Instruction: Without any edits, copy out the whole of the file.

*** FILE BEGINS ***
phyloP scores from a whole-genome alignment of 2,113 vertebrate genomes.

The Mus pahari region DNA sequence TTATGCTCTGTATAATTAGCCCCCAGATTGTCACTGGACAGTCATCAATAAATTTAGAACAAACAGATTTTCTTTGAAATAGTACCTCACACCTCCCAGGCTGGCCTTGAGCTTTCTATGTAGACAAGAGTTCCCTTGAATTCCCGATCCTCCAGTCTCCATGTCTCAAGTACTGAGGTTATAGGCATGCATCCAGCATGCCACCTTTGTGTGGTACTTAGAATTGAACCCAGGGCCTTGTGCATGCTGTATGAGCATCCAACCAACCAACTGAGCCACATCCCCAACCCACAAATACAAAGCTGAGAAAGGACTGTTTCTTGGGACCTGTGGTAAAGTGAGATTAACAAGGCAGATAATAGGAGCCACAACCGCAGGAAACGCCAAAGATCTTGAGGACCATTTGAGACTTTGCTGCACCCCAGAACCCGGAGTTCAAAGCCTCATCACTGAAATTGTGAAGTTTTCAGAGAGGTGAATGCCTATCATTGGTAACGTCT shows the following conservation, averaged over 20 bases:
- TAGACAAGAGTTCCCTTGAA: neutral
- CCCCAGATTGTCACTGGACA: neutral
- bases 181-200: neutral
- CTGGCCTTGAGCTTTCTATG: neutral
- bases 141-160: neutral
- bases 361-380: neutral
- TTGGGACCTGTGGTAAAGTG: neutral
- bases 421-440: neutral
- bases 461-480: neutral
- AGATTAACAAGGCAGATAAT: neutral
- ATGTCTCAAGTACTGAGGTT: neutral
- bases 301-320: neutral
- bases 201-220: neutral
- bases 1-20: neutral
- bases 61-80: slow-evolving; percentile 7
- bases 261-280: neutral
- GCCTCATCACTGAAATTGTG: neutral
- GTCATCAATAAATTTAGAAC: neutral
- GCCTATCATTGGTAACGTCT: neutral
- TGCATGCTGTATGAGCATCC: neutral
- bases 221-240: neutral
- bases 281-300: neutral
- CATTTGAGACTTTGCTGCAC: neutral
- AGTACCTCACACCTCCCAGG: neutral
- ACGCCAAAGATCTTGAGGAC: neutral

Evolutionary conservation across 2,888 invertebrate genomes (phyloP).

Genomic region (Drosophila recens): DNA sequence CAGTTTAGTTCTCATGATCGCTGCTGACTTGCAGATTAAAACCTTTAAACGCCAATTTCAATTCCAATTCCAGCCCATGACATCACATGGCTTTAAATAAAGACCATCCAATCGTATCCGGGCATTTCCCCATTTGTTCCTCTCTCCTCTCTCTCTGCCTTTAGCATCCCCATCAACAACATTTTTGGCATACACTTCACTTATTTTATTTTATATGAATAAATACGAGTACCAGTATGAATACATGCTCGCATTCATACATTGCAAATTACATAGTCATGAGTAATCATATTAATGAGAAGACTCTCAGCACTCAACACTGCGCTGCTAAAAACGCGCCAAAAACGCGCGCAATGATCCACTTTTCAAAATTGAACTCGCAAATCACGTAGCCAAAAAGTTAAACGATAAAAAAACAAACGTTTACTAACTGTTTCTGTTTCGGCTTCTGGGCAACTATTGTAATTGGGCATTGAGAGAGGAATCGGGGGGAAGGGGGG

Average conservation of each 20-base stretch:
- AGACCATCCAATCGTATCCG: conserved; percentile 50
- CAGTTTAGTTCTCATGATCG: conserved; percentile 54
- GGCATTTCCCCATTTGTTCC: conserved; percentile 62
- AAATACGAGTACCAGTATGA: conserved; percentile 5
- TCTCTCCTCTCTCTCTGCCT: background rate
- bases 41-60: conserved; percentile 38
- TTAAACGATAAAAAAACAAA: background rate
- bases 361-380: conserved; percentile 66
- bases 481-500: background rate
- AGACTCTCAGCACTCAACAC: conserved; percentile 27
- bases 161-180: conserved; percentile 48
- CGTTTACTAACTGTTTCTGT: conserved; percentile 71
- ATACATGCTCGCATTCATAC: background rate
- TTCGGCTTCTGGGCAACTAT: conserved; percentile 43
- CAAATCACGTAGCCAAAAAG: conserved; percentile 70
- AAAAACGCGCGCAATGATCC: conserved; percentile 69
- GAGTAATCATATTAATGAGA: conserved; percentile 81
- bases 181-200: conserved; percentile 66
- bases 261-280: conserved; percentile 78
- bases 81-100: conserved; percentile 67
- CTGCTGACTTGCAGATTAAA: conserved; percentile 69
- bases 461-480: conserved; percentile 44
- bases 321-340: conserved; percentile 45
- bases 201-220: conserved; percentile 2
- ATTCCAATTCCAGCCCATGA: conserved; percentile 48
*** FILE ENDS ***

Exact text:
phyloP scores from a whole-genome alignment of 2,113 vertebrate genomes.

The Mus pahari region DNA sequence TTATGCTCTGTATAATTAGCCCCCAGATTGTCACTGGACAGTCATCAATAAATTTAGAACAAACAGATTTTCTTTGAAATAGTACCTCACACCTCCCAGGCTGGCCTTGAGCTTTCTATGTAGACAAGAGTTCCCTTGAATTCCCGATCCTCCAGTCTCCATGTCTCAAGTACTGAGGTTATAGGCATGCATCCAGCATGCCACCTTTGTGTGGTACTTAGAATTGAACCCAGGGCCTTGTGCATGCTGTATGAGCATCCAACCAACCAACTGAGCCACATCCCCAACCCACAAATACAAAGCTGAGAAAGGACTGTTTCTTGGGACCTGTGGTAAAGTGAGATTAACAAGGCAGATAATAGGAGCCACAACCGCAGGAAACGCCAAAGATCTTGAGGACCATTTGAGACTTTGCTGCACCCCAGAACCCGGAGTTCAAAGCCTCATCACTGAAATTGTGAAGTTTTCAGAGAGGTGAATGCCTATCATTGGTAACGTCT shows the following conservation, averaged over 20 bases:
- TAGACAAGAGTTCCCTTGAA: neutral
- CCCCAGATTGTCACTGGACA: neutral
- bases 181-200: neutral
- CTGGCCTTGAGCTTTCTATG: neutral
- bases 141-160: neutral
- bases 361-380: neutral
- TTGGGACCTGTGGTAAAGTG: neutral
- bases 421-440: neutral
- bases 461-480: neutral
- AGATTAACAAGGCAGATAAT: neutral
- ATGTCTCAAGTACTGAGGTT: neutral
- bases 301-320: neutral
- bases 201-220: neutral
- bases 1-20: neutral
- bases 61-80: slow-evolving; percentile 7
- bases 261-280: neutral
- GCCTCATCACTGAAATTGTG: neutral
- GTCATCAATAAATTTAGAAC: neutral
- GCCTATCATTGGTAACGTCT: neutral
- TGCATGCTGTATGAGCATCC: neutral
- bases 221-240: neutral
- bases 281-300: neutral
- CATTTGAGACTTTGCTGCAC: neutral
- AGTACCTCACACCTCCCAGG: neutral
- ACGCCAAAGATCTTGAGGAC: neutral

Evolutionary conservation across 2,888 invertebrate genomes (phyloP).

Genomic region (Drosophila recens): DNA sequence CAGTTTAGTTCTCATGATCGCTGCTGACTTGCAGATTAAAACCTTTAAACGCCAATTTCAATTCCAATTCCAGCCCATGACATCACATGGCTTTAAATAAAGACCATCCAATCGTATCCGGGCATTTCCCCATTTGTTCCTCTCTCCTCTCTCTCTGCCTTTAGCATCCCCATCAACAACATTTTTGGCATACACTTCACTTATTTTATTTTATATGAATAAATACGAGTACCAGTATGAATACATGCTCGCATTCATACATTGCAAATTACATAGTCATGAGTAATCATATTAATGAGAAGACTCTCAGCACTCAACACTGCGCTGCTAAAAACGCGCCAAAAACGCGCGCAATGATCCACTTTTCAAAATTGAACTCGCAAATCACGTAGCCAAAAAGTTAAACGATAAAAAAACAAACGTTTACTAACTGTTTCTGTTTCGGCTTCTGGGCAACTATTGTAATTGGGCATTGAGAGAGGAATCGGGGGGAAGGGGGG

Average conservation of each 20-base stretch:
- AGACCATCCAATCGTATCCG: conserved; percentile 50
- CAGTTTAGTTCTCATGATCG: conserved; percentile 54
- GGCATTTCCCCATTTGTTCC: conserved; percentile 62
- AAATACGAGTACCAGTATGA: conserved; percentile 5
- TCTCTCCTCTCTCTCTGCCT: background rate
- bases 41-60: conserved; percentile 38
- TTAAACGATAAAAAAACAAA: background rate
- bases 361-380: conserved; percentile 66
- bases 481-500: background rate
- AGACTCTCAGCACTCAACAC: conserved; percentile 27
- bases 161-180: conserved; percentile 48
- CGTTTACTAACTGTTTCTGT: conserved; percentile 71
- ATACATGCTCGCATTCATAC: background rate
- TTCGGCTTCTGGGCAACTAT: conserved; percentile 43
- CAAATCACGTAGCCAAAAAG: conserved; percentile 70
- AAAAACGCGCGCAATGATCC: conserved; percentile 69
- GAGTAATCATATTAATGAGA: conserved; percentile 81
- bases 181-200: conserved; percentile 66
- bases 261-280: conserved; percentile 78
- bases 81-100: conserved; percentile 67
- CTGCTGACTTGCAGATTAAA: conserved; percentile 69
- bases 461-480: conserved; percentile 44
- bases 321-340: conserved; percentile 45
- bases 201-220: conserved; percentile 2
- ATTCCAATTCCAGCCCATGA: conserved; percentile 48